The backwaters are a chain of lagoons and lakes lying parallel to the Arabian Sea coast, otherwise known as Malabar Coast. The lagoons and lakes are connected by canals and inlets, and salt water from the sea meets with fresh water from the rivers. The waterway takes you past various towns in Alleppey, and offers a glimpse into a very different lifestyle. Women wash their family's laundry by dipping it into the backwaters, then slapping it against the rocks that line the canals. The communist flag flies in front of many of the homes. Men perch on the rocks and fish with cane poles or sticks with a simple string tied to the end, catching fish for their family's meals. The scenery is beautiful, as the canals are often filled with water lilys, and a dense line of palm trees line the canals on either side. It's very peaceful out there, and guests can simply relax and take in their surroundings.

The houseboat trip isn't the same without pictures, so I put together a little "story by photos" that may help give images to the words... I had no idea what to expect from our trip to the backwaters, so took lots of photos in hopes of conveying our trip to you. :)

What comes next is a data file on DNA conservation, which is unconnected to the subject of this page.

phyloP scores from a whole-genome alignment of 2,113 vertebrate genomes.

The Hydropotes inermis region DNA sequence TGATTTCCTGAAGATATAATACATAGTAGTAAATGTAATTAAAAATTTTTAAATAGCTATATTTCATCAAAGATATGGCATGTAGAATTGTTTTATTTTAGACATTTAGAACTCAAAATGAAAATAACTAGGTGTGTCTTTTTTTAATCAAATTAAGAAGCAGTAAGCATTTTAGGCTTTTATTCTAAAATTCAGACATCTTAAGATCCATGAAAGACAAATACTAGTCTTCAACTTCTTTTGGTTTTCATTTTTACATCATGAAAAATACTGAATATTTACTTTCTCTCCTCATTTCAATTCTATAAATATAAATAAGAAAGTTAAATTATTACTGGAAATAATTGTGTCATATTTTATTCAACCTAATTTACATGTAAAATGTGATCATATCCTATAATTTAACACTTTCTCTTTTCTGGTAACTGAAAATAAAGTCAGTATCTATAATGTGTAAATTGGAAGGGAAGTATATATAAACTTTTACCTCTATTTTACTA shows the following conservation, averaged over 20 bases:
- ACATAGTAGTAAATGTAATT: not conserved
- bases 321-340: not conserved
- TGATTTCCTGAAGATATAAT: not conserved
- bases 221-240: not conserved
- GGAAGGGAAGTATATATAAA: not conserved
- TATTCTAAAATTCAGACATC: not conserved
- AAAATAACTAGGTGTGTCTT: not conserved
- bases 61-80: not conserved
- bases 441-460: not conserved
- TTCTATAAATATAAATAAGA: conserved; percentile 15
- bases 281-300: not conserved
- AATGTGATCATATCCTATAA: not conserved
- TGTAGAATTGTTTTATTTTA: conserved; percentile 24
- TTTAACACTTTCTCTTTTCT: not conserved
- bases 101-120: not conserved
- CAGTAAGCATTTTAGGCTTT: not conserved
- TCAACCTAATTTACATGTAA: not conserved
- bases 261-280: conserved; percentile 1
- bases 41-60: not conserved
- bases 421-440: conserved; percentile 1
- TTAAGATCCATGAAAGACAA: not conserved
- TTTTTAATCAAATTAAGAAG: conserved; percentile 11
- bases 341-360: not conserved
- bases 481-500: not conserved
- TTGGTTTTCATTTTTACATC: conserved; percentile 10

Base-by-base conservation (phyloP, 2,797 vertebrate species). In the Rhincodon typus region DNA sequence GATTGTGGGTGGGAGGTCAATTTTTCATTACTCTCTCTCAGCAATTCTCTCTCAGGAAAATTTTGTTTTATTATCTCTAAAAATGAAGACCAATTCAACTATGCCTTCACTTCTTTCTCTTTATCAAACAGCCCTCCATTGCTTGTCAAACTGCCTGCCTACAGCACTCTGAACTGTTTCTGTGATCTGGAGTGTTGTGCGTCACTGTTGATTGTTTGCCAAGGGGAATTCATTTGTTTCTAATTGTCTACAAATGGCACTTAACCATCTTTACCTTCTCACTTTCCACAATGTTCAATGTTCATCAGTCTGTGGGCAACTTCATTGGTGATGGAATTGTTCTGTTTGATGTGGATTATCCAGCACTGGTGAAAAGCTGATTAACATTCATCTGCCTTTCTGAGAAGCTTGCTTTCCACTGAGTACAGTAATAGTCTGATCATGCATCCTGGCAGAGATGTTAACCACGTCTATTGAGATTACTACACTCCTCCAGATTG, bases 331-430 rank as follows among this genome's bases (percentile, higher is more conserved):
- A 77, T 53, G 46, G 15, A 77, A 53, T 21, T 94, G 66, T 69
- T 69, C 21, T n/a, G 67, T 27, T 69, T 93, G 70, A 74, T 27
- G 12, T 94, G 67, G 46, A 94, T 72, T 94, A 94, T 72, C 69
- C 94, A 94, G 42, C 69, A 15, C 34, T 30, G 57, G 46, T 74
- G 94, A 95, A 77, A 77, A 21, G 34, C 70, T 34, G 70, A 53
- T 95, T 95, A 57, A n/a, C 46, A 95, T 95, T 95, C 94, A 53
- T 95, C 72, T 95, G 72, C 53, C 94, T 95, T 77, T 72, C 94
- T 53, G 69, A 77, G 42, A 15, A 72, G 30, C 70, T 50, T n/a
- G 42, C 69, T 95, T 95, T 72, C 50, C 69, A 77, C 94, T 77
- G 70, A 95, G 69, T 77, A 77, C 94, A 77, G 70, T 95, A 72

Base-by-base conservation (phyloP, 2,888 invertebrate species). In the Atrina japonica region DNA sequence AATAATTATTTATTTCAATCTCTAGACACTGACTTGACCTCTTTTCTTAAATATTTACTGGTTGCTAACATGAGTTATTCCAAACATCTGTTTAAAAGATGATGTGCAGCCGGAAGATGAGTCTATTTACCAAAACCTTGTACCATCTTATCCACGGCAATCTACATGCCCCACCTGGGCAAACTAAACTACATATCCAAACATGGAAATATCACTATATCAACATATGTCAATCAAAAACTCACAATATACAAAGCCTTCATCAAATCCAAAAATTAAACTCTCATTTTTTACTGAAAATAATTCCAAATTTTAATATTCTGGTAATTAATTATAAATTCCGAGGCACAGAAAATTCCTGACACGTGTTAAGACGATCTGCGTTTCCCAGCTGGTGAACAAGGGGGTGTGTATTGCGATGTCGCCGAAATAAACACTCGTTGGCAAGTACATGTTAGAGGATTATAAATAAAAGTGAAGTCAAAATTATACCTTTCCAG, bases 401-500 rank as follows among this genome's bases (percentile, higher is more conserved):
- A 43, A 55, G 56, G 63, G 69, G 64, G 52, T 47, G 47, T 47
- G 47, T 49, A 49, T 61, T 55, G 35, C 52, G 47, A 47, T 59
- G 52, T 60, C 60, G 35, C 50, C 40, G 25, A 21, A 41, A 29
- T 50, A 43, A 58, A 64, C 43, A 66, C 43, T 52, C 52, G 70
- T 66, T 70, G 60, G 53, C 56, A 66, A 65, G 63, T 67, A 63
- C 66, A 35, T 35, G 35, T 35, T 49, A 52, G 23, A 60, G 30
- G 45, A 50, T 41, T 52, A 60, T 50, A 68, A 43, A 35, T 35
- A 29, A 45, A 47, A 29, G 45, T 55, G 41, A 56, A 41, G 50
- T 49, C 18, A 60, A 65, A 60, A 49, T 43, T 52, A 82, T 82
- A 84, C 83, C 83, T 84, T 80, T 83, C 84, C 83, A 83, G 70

We've now picked our houseboat, and our luggage is being taken to the boat of choice. You can see how many houseboats are lined up here.. This trail of boats goes on for almost an entire mile!

Below, you can see the boat we selected. It was a carefully evaluated process, with a mental checklist and much debate over the interior colors. We got THAT particular when choosing our boat. Since it's technically the very end of the houseboating season, less tourists are in the area, so we were able to tour through lots of boats and find just the perfect one for us.